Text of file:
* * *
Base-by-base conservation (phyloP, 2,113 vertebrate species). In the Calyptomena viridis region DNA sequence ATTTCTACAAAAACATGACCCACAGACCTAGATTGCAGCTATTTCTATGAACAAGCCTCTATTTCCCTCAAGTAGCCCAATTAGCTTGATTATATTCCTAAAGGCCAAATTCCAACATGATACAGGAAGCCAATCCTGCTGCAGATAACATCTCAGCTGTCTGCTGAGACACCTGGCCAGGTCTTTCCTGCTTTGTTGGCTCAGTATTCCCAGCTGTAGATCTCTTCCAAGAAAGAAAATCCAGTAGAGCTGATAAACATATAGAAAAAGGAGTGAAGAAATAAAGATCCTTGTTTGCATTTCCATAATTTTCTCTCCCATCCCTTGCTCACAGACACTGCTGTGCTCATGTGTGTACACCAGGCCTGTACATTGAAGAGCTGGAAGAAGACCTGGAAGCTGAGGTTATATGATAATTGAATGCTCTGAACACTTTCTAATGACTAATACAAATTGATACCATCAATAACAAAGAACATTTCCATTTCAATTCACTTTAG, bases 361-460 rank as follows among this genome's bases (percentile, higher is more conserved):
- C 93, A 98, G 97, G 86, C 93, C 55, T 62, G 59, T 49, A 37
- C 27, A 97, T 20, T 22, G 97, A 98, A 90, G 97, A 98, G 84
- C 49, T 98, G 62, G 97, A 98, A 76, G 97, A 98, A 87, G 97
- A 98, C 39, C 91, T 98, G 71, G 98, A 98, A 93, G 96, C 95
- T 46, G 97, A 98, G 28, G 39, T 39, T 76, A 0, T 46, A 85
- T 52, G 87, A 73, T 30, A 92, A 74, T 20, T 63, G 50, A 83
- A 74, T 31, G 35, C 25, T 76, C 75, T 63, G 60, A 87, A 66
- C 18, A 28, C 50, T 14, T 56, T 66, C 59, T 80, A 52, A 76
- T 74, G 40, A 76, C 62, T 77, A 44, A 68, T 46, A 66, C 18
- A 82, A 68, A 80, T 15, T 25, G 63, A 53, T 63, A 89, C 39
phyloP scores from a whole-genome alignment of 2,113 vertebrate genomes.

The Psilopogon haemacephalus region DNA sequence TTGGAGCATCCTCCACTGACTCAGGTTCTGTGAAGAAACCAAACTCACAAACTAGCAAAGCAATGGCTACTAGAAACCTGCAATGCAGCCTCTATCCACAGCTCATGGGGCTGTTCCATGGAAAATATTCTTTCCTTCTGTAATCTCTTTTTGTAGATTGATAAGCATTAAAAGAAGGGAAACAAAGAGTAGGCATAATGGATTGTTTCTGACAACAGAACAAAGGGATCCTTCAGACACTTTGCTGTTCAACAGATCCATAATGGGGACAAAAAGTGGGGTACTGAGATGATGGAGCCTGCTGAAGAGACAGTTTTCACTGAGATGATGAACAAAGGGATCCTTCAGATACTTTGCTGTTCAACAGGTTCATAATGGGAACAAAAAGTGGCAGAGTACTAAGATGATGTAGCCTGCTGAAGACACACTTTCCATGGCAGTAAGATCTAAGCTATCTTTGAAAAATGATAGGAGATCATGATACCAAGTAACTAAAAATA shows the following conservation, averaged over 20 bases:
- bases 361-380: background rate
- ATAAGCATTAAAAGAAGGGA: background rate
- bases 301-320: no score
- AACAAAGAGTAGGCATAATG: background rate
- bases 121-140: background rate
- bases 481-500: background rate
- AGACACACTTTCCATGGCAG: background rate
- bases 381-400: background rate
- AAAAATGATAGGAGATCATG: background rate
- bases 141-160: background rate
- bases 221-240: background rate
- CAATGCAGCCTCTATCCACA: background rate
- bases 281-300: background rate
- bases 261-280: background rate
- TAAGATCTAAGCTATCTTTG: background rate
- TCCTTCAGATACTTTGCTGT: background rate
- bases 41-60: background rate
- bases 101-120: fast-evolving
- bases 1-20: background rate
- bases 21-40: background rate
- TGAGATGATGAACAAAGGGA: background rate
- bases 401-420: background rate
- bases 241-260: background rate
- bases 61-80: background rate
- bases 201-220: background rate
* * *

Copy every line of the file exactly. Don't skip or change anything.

Base-by-base conservation (phyloP, 2,113 vertebrate species). In the Calyptomena viridis region DNA sequence ATTTCTACAAAAACATGACCCACAGACCTAGATTGCAGCTATTTCTATGAACAAGCCTCTATTTCCCTCAAGTAGCCCAATTAGCTTGATTATATTCCTAAAGGCCAAATTCCAACATGATACAGGAAGCCAATCCTGCTGCAGATAACATCTCAGCTGTCTGCTGAGACACCTGGCCAGGTCTTTCCTGCTTTGTTGGCTCAGTATTCCCAGCTGTAGATCTCTTCCAAGAAAGAAAATCCAGTAGAGCTGATAAACATATAGAAAAAGGAGTGAAGAAATAAAGATCCTTGTTTGCATTTCCATAATTTTCTCTCCCATCCCTTGCTCACAGACACTGCTGTGCTCATGTGTGTACACCAGGCCTGTACATTGAAGAGCTGGAAGAAGACCTGGAAGCTGAGGTTATATGATAATTGAATGCTCTGAACACTTTCTAATGACTAATACAAATTGATACCATCAATAACAAAGAACATTTCCATTTCAATTCACTTTAG, bases 361-460 rank as follows among this genome's bases (percentile, higher is more conserved):
- C 93, A 98, G 97, G 86, C 93, C 55, T 62, G 59, T 49, A 37
- C 27, A 97, T 20, T 22, G 97, A 98, A 90, G 97, A 98, G 84
- C 49, T 98, G 62, G 97, A 98, A 76, G 97, A 98, A 87, G 97
- A 98, C 39, C 91, T 98, G 71, G 98, A 98, A 93, G 96, C 95
- T 46, G 97, A 98, G 28, G 39, T 39, T 76, A 0, T 46, A 85
- T 52, G 87, A 73, T 30, A 92, A 74, T 20, T 63, G 50, A 83
- A 74, T 31, G 35, C 25, T 76, C 75, T 63, G 60, A 87, A 66
- C 18, A 28, C 50, T 14, T 56, T 66, C 59, T 80, A 52, A 76
- T 74, G 40, A 76, C 62, T 77, A 44, A 68, T 46, A 66, C 18
- A 82, A 68, A 80, T 15, T 25, G 63, A 53, T 63, A 89, C 39
phyloP scores from a whole-genome alignment of 2,113 vertebrate genomes.

The Psilopogon haemacephalus region DNA sequence TTGGAGCATCCTCCACTGACTCAGGTTCTGTGAAGAAACCAAACTCACAAACTAGCAAAGCAATGGCTACTAGAAACCTGCAATGCAGCCTCTATCCACAGCTCATGGGGCTGTTCCATGGAAAATATTCTTTCCTTCTGTAATCTCTTTTTGTAGATTGATAAGCATTAAAAGAAGGGAAACAAAGAGTAGGCATAATGGATTGTTTCTGACAACAGAACAAAGGGATCCTTCAGACACTTTGCTGTTCAACAGATCCATAATGGGGACAAAAAGTGGGGTACTGAGATGATGGAGCCTGCTGAAGAGACAGTTTTCACTGAGATGATGAACAAAGGGATCCTTCAGATACTTTGCTGTTCAACAGGTTCATAATGGGAACAAAAAGTGGCAGAGTACTAAGATGATGTAGCCTGCTGAAGACACACTTTCCATGGCAGTAAGATCTAAGCTATCTTTGAAAAATGATAGGAGATCATGATACCAAGTAACTAAAAATA shows the following conservation, averaged over 20 bases:
- bases 361-380: background rate
- ATAAGCATTAAAAGAAGGGA: background rate
- bases 301-320: no score
- AACAAAGAGTAGGCATAATG: background rate
- bases 121-140: background rate
- bases 481-500: background rate
- AGACACACTTTCCATGGCAG: background rate
- bases 381-400: background rate
- AAAAATGATAGGAGATCATG: background rate
- bases 141-160: background rate
- bases 221-240: background rate
- CAATGCAGCCTCTATCCACA: background rate
- bases 281-300: background rate
- bases 261-280: background rate
- TAAGATCTAAGCTATCTTTG: background rate
- TCCTTCAGATACTTTGCTGT: background rate
- bases 41-60: background rate
- bases 101-120: fast-evolving
- bases 1-20: background rate
- bases 21-40: background rate
- TGAGATGATGAACAAAGGGA: background rate
- bases 401-420: background rate
- bases 241-260: background rate
- bases 61-80: background rate
- bases 201-220: background rate